When Indiana Jones and Raiders of the Lost Ark landed on cinema screens in 1981, it forever changed the world of action-adventure films.

Harrison Ford was already a big star thanks to his role as Han Solo, but he took center stage in Steven Spielberg’s epic. Viewers were glued to the screen as Indy ran, jumped, and fought his way to the film’s conclusion, setting off a chain of canonical events still producing films, but a chain of real-life events that saw hundreds of imitations spring up across digital media.

There’s no denying that without Indiana Jones, there would probably not be a Lara Croft. The fantastic Tomb Raider character first appeared on home consoles as early as 1996 and has since become an action hero in her own right, but the stories and themes borrow heavily from the Indiana Jones series. That’s only the tip of the iceberg, particularly in video gaming, where Indy has become so aped, copied and mimicked, he has almost created his own game genre!

Some characters are loosely based on Indy, the first being Rick Dangerous. Interestingly, Rick Dangerous was a game developed for Commodore 64, Amiga, Atari St and that era of home computers, but it came from Core Design, who were also behind the original Lara Croft. The similarities here are striking; Rick Dangerous, the star of the game, travels to the Amazon Jungle to search for a lost tribe. His plane crashes, and he has to outrun a boulder to survive; it’s a game bordering on copyright infringement as it’s so heavily laden with Indy themes and plots.

Rick Dangerous came out in 1989, and there was a sequel, Rick Dangerous 2, and it seemed they tried to shed the Indy vibe; his iconic hat was even blown off in the game’s opening sequence. Still, six years later, Core Designs had refined the idea of a tomb raiding hero with Tomb Raider.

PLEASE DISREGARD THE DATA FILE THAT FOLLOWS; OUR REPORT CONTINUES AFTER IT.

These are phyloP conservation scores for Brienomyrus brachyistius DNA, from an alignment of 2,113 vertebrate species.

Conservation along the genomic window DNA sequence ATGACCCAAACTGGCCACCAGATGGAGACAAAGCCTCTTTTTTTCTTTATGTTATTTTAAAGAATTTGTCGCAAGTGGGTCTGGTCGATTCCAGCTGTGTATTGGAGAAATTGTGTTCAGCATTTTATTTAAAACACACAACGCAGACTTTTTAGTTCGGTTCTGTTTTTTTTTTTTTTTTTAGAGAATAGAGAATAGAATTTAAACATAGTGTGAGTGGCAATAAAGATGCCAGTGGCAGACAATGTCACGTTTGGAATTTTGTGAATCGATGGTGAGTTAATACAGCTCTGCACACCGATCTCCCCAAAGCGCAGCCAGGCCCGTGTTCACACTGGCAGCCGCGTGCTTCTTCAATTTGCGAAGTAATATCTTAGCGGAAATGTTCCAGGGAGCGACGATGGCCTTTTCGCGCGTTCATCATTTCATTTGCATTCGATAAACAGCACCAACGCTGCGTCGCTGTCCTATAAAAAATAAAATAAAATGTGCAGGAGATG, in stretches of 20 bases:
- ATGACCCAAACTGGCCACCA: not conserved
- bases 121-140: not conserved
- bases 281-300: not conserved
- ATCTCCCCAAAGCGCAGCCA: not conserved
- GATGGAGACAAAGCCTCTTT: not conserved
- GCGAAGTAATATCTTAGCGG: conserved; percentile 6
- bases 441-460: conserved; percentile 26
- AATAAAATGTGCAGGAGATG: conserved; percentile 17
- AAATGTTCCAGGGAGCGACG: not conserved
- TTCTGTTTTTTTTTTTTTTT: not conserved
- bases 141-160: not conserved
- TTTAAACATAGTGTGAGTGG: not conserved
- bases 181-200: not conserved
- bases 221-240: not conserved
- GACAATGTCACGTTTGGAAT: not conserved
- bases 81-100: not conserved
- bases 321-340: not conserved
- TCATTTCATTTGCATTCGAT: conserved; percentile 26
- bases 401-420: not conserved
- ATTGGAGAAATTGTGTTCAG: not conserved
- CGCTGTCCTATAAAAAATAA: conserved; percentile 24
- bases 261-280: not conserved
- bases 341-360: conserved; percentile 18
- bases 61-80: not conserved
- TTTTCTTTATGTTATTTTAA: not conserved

It isn’t just direct platform games that we see the Indiana Jones inspiration either. A visit to the Gala Bingo range of online slots reveals a game called Book of the Fallen, featuring a character who looks suspiciously similar to Indiana Jones. It isn’t the only title from the provider that leans on themes from the film either; Book of Ra Temple of Gold has a similar character, albeit female, wearing Indy’s iconic hat. Elsewhere on mobile devices, titles such as Temple Run lean heavily on themes thrown up in the Indy films, as does the recent release Secrets of the Temple.

Some games make no apology for their Indy influence. La-Mulana, from 2005, was developed for the Wii, PC, Mac, Linux and PlayStation Vita but was designed to feel like a platform game from the time of the Indy films. There’s a definite Indy clone on the cover with that recognizable hat. The game was a huge hit, to such an extent that Destructoid revealed a sequel was crowdfunded and released to a waiting audience.

We could go on and on. Spelunky, another platform game, featured a protagonist with a whip exploring caves full of enemies. Flight of the Amazon Queen was set just after World War II and featured a protagonist afraid of snakes. Pitfall, released on Atari 2600 in 1982, clearly sought to cash in on the film’s success before licensing became such a thing. There have even been direct interpretations such as Lego Indiana Jones: The Original Adventures. In fact, the only action film of the era that is likely to compare is Star Wars, again featuring Harrison Ford.

Most action movies do influence video games; everything from Die Hard to Lethal Weapon has had a video game, and the influence of some films can be seen in games such as Grand Theft Auto. However, it seems unlikely that any action movie has had the same cultural impact or lasting effect as Indiana Jones and the Raiders of the Lost Ark.